By P:atrick Van Eecke and Anthony Cornette
In a landmark ruling the European Court of Justice [on May 13] ruled that search engines, as a principle, need to remove the link between search results and a webpage if it contains information the individual deems should be “forgotten”.
In short, the Court decided that:
The facts of the case are the following. In 1998, a major Spanish newspaper published two short announcements about a real estate auction due to social security debts of a Spanish citizen. In 2009, this person contacted the newspaper, complaining that the announcements appeared in Google searches of his name. He argued that the search results were damaging his reputation and that the attachment proceedings relating to his social security debts had been resolved many years ago. He asked the newspaper to block the pages with the announcements from being indexed by search engines. The newspaper declined to remove the offending content, stating that publication had been ordered by the Spanish government. The publication is intended to give maximum publicity to the auction in order to attract as many bidders as possible.
The citizen then contacted Google in 2010 and filed a complaint with the Spanish data protection authority (the “AEPD”). The AEPD agreed to take on the case and sued Google. The AEPD took the view that it has the power to require the withdrawal of data and the prohibition of access to certain data by the operators of search engines when it considers that the locating and dissemination of the data are liable to compromise the fundamental right to data protection and the dignity of persons in the broad sense, and this would also encompass the mere wish of the person concerned that such data not be known to third parties. The Audienca Nacional (the National High Court of Spain) submitted several questions to the European Court of Justice regarding the application of the European Data Protection Directive.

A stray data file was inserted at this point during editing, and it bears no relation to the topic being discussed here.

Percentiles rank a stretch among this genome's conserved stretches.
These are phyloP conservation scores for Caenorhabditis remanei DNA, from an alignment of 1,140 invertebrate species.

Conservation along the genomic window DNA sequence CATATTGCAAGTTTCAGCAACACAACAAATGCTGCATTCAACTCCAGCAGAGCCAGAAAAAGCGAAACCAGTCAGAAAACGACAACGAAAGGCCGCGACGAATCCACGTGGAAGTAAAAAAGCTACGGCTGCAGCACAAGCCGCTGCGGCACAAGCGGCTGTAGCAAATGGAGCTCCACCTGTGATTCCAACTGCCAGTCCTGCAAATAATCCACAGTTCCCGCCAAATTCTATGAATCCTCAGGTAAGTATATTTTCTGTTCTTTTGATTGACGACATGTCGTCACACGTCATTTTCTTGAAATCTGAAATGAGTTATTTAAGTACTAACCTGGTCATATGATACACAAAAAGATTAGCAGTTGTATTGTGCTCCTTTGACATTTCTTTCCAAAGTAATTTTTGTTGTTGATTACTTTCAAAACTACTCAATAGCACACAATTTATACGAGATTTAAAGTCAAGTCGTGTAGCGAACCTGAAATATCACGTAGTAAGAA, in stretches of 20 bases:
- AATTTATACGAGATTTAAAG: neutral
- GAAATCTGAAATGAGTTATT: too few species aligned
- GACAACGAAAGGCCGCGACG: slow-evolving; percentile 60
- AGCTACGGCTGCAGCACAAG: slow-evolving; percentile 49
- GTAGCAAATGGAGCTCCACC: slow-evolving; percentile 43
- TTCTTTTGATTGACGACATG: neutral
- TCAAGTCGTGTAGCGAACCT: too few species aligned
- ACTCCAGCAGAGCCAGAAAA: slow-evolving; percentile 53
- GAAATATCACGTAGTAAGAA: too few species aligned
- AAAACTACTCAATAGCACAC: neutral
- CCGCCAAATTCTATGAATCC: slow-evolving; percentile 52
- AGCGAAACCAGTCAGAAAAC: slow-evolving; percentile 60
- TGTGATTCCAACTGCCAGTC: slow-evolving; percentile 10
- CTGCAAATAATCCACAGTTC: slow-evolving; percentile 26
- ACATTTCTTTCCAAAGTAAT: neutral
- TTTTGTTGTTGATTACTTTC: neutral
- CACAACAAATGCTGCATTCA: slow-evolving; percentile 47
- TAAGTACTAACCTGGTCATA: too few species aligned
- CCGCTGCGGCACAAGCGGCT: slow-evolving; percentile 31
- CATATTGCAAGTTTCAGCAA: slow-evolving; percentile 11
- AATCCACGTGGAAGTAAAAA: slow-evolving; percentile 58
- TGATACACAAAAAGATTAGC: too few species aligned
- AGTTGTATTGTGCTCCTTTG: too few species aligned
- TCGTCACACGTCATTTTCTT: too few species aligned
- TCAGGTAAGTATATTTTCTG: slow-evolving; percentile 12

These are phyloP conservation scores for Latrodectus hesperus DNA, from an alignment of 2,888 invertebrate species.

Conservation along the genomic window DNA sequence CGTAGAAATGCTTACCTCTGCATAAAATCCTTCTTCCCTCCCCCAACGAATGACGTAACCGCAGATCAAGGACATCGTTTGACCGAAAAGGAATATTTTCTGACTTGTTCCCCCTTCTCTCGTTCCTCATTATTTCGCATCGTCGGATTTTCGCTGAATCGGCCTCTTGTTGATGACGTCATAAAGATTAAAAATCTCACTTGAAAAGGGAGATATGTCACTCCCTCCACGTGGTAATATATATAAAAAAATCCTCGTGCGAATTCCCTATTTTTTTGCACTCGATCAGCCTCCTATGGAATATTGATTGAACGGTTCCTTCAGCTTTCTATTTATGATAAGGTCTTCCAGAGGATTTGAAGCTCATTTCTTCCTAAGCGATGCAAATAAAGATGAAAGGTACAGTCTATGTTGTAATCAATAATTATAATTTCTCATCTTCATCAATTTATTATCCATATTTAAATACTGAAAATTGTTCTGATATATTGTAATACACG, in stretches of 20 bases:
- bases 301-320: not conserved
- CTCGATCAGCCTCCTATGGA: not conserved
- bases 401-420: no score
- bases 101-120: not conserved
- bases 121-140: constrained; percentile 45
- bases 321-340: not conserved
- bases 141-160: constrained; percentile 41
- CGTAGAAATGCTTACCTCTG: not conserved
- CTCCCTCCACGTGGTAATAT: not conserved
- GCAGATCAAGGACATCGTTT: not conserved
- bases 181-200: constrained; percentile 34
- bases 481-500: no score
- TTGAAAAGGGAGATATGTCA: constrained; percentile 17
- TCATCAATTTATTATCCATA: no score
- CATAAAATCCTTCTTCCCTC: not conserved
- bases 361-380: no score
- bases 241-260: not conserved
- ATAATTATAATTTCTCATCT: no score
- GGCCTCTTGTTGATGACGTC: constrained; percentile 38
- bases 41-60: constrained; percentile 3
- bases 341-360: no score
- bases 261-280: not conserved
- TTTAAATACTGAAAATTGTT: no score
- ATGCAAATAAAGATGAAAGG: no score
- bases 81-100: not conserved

The questions stem from the uncertainty regarding the interpretation of the Data Protection Directive of 1995 in the sphere of Internet communications. The questions relate to, as summarised by the Court “what obligations are owed by operators of search engines to protect personal data of persons concerned who do not wish that certain information, which is published on third parties’ websites and contains personal data relating to them that enable that information to be linked to them, be located, indexed and made available to internet users indefinitely”. A broad interpretation of the Data Protection Directive could constrain the operation of search engines, for instance if, as noted by the Advocate General, they were considered as controllers of personal data on third party web pages.
The Court Decision
The European Court of Justice . . . ruled against the advice of the Advocate General, which is rather uncommon. The Advocate General was of the opinion that the citizen should direct their request to the publisher, as they are the controllers of the data, and not to Google who would be a mere processor.
Google is a “controller” of personal data
The Court ruled that Google is not a mere processor but also a controller of personal data on third party web pages, because it is Google decides upon the purposes and the means of the indexing activity.
Indexing is processing of personal data
The Court ruled that indexing information by a search engine is “processing of personal data”. Indexing information (including personal data) is a “processing activity” in the sense of the European Data Protection Directive.
National data protection law is applicable
The Court ruled that Spanish data protection law is applicable, even if indexing happens in the US. As Google Spain is established in Spain and is a subsidiary of Google Inc, the Court ruled that the promotion and selling, in Spain, of advertising space offered by the search engine makes Spanish data protection law applicable.
The Court held that the activities of search engines (such as providing a search service) and those of its subsidiaries in a Member State (such as selling advertising) are “inextricably linked since the activities relating to the advertising space constitute the means of rendering the search engine at issue economically profitable and that engine is, at the same time, the means enabling those activities to be performed”.